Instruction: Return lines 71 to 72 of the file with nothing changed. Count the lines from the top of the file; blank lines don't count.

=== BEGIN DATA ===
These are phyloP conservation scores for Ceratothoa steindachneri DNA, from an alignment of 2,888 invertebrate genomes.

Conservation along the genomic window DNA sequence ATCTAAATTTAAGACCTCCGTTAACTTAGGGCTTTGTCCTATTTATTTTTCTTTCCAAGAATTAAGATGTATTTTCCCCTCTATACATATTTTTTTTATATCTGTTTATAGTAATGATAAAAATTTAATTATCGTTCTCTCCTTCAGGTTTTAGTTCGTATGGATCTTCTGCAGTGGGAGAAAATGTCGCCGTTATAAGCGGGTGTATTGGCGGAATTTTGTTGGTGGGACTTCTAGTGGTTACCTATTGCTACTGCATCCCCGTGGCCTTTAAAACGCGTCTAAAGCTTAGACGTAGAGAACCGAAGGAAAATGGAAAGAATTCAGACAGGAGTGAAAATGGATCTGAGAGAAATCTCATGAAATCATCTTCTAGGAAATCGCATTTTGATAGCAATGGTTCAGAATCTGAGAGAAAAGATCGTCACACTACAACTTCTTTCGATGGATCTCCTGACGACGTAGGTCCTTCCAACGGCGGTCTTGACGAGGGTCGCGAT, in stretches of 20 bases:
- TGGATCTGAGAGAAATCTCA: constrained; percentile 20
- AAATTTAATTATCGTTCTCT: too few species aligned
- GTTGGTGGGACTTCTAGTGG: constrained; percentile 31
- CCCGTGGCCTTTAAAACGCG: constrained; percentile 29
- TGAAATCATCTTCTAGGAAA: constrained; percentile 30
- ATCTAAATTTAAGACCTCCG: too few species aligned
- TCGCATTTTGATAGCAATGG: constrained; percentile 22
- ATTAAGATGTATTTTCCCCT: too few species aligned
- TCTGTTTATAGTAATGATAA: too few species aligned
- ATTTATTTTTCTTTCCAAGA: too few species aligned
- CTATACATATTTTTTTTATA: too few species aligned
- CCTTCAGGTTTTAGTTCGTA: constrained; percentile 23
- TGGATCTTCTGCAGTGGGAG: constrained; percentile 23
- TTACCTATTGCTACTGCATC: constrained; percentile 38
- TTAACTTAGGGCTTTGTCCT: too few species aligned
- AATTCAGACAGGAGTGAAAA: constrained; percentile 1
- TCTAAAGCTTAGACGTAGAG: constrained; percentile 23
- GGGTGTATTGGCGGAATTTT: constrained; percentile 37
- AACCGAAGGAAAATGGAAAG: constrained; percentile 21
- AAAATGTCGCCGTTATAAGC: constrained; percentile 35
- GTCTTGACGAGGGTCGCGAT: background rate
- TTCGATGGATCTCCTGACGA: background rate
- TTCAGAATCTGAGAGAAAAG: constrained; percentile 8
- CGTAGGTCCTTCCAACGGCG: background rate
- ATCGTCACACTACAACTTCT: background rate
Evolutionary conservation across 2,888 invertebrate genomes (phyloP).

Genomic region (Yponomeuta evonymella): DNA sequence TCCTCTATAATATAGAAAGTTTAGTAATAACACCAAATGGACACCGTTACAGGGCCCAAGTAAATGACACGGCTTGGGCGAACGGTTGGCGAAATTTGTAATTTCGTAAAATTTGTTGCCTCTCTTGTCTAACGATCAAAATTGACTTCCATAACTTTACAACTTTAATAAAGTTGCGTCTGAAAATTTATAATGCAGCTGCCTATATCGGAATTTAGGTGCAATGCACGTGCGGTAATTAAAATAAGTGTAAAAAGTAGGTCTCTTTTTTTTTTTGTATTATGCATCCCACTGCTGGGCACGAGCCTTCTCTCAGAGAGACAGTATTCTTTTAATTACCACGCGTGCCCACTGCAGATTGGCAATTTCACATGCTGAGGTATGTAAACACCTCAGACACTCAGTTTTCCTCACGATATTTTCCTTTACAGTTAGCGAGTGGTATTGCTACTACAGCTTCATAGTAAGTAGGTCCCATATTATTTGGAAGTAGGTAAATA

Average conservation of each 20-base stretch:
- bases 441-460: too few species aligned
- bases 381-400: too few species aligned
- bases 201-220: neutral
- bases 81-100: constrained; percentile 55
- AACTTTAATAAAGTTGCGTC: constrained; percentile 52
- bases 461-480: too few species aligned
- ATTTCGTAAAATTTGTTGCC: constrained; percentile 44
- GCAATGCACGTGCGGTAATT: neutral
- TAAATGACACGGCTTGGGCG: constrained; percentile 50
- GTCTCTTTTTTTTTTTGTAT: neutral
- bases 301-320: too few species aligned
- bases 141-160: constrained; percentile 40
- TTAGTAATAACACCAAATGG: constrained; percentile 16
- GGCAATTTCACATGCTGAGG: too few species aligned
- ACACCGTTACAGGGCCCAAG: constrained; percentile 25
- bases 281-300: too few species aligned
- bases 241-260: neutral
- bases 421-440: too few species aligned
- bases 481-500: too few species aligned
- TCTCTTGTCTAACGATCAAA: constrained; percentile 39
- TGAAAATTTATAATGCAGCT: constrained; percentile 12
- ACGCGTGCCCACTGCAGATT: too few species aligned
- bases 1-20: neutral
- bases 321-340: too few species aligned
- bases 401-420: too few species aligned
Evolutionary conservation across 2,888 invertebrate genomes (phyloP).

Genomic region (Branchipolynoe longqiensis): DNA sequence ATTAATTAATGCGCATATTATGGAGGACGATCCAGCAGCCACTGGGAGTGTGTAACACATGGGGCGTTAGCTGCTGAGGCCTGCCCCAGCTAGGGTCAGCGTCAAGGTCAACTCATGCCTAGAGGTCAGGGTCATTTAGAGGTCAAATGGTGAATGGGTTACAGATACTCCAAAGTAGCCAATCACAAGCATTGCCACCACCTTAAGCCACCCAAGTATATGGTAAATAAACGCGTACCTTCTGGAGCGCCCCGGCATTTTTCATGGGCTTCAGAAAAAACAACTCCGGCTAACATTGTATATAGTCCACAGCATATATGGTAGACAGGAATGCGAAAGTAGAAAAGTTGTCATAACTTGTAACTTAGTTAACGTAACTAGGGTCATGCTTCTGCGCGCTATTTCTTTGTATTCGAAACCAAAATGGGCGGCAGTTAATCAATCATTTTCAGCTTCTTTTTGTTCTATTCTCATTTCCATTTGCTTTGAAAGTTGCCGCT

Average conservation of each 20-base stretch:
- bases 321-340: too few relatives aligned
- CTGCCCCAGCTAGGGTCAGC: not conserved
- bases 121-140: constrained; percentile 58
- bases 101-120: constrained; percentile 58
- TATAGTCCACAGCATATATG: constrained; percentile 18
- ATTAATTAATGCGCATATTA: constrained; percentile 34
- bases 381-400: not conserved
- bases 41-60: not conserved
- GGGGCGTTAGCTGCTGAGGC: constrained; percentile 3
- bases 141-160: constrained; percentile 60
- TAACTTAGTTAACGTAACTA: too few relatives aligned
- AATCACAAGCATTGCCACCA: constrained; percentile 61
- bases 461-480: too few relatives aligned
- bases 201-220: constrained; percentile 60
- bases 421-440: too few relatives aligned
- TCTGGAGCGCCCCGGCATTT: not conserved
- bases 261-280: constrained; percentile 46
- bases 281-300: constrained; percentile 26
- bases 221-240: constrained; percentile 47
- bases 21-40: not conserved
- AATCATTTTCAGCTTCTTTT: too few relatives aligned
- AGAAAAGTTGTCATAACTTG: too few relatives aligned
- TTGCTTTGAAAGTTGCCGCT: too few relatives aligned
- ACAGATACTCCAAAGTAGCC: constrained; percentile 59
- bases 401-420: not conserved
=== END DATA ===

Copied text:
- bases 461-480: too few relatives aligned
- bases 201-220: constrained; percentile 60